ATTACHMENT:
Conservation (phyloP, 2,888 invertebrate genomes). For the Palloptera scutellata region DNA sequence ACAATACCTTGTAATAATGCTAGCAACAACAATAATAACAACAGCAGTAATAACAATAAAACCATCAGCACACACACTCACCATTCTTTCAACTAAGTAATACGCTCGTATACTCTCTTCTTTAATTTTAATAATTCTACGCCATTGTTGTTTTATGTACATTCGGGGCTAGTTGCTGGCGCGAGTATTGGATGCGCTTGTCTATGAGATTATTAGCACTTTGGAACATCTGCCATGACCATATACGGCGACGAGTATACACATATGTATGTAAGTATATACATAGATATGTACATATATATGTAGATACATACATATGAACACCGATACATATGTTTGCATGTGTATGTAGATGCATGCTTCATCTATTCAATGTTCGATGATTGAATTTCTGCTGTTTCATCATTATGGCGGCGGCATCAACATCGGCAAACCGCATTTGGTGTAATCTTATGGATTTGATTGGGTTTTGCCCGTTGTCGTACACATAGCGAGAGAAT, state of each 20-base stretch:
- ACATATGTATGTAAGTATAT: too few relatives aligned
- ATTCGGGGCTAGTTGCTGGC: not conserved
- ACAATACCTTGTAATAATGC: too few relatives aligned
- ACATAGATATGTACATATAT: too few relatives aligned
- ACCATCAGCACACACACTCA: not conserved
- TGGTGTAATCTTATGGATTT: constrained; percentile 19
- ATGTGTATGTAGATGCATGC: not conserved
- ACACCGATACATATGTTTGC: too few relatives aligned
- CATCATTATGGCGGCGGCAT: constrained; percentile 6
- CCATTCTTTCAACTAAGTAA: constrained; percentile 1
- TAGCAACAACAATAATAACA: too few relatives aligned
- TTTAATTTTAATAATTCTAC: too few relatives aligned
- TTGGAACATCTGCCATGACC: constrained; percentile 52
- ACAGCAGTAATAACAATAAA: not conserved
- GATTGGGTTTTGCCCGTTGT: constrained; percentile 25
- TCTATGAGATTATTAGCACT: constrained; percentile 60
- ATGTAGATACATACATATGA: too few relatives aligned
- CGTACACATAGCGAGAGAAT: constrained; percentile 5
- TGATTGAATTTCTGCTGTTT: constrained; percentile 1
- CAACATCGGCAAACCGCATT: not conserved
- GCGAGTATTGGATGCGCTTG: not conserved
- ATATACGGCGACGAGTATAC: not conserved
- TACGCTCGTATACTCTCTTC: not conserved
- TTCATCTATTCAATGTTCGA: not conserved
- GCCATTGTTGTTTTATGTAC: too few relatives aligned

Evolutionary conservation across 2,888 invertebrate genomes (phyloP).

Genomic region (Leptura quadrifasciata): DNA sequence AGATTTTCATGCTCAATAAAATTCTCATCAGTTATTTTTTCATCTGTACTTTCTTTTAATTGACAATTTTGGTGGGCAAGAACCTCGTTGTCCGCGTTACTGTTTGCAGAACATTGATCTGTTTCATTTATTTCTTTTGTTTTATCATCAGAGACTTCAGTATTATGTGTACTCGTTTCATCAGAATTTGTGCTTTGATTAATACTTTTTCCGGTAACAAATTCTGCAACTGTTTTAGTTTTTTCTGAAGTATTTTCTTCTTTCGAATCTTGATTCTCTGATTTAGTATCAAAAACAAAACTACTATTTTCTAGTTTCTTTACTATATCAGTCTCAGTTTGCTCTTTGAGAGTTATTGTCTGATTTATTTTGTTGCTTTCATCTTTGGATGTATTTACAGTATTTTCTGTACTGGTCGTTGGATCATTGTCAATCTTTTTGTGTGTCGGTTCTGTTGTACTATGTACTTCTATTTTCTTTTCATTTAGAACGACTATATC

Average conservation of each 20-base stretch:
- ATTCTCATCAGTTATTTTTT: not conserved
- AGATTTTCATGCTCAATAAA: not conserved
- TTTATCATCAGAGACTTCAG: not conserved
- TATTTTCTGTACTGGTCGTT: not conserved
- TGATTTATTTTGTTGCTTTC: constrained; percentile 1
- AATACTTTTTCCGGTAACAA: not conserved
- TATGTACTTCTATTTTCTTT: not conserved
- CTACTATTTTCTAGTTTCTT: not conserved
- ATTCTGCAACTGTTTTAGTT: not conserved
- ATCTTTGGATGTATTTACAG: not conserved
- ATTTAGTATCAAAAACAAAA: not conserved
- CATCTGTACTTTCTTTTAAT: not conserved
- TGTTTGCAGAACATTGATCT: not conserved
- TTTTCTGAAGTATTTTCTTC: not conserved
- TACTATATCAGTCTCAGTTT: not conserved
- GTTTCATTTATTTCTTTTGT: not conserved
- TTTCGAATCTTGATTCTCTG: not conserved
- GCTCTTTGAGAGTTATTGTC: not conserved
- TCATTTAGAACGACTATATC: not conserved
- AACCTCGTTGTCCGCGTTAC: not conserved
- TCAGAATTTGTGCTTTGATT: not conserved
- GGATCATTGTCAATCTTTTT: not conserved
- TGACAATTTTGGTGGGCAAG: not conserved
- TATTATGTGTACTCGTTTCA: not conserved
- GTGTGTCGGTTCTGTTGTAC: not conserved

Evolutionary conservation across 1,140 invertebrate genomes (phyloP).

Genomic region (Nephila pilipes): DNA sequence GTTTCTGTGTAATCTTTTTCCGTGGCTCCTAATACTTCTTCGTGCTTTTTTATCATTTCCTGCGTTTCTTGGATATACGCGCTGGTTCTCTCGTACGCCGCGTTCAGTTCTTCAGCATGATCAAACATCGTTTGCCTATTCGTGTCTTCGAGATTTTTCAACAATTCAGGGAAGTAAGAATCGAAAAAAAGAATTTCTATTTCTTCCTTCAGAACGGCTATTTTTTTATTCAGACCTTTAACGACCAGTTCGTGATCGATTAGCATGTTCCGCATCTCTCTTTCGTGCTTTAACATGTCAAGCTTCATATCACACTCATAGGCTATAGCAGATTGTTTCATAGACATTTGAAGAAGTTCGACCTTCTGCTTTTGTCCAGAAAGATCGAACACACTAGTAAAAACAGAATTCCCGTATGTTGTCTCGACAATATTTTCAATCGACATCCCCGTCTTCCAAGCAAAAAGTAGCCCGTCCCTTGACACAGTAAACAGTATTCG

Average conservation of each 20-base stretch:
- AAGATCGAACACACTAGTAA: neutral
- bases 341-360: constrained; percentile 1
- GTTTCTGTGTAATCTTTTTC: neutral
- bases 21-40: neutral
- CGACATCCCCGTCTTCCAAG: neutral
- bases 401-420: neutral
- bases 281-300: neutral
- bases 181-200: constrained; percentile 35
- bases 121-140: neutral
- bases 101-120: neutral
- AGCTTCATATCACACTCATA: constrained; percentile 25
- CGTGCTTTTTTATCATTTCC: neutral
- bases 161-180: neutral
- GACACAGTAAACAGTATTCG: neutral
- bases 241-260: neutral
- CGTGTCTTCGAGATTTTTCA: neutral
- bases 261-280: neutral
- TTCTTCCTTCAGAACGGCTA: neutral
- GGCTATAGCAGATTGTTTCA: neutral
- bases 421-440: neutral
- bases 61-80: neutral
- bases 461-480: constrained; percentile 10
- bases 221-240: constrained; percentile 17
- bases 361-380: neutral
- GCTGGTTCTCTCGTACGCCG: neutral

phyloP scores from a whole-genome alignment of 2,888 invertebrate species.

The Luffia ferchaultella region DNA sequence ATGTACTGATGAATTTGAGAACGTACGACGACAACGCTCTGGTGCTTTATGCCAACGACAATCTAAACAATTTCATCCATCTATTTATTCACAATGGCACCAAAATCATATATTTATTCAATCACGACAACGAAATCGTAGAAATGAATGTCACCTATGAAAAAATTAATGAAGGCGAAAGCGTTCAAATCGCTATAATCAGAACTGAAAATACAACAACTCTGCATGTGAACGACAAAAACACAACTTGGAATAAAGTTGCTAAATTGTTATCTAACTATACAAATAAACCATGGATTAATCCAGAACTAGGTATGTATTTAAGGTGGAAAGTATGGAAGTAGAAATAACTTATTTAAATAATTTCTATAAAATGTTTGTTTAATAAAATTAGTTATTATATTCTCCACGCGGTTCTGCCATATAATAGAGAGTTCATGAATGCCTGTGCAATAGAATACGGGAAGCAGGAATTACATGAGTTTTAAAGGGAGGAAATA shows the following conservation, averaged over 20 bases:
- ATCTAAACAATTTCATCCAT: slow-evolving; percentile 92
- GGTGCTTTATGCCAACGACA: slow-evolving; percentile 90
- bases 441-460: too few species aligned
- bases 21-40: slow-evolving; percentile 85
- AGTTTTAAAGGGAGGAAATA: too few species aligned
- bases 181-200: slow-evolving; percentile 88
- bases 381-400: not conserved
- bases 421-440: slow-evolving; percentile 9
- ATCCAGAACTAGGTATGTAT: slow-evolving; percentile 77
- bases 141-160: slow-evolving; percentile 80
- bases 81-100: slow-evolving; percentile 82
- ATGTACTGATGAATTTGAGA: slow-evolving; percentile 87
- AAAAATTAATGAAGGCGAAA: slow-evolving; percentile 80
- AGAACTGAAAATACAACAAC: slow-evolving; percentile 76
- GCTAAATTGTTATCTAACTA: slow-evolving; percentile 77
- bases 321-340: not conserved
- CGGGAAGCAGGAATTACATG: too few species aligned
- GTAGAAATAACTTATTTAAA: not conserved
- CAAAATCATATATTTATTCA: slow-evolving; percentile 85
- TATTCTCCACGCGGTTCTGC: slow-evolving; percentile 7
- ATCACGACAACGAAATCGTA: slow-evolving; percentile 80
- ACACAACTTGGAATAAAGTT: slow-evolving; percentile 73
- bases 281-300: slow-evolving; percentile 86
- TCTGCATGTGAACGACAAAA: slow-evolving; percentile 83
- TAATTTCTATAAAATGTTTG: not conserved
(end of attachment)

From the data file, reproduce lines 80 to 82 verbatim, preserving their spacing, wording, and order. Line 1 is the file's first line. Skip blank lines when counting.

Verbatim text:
- bases 221-240: constrained; percentile 17
- bases 361-380: neutral
- GCTGGTTCTCTCGTACGCCG: neutral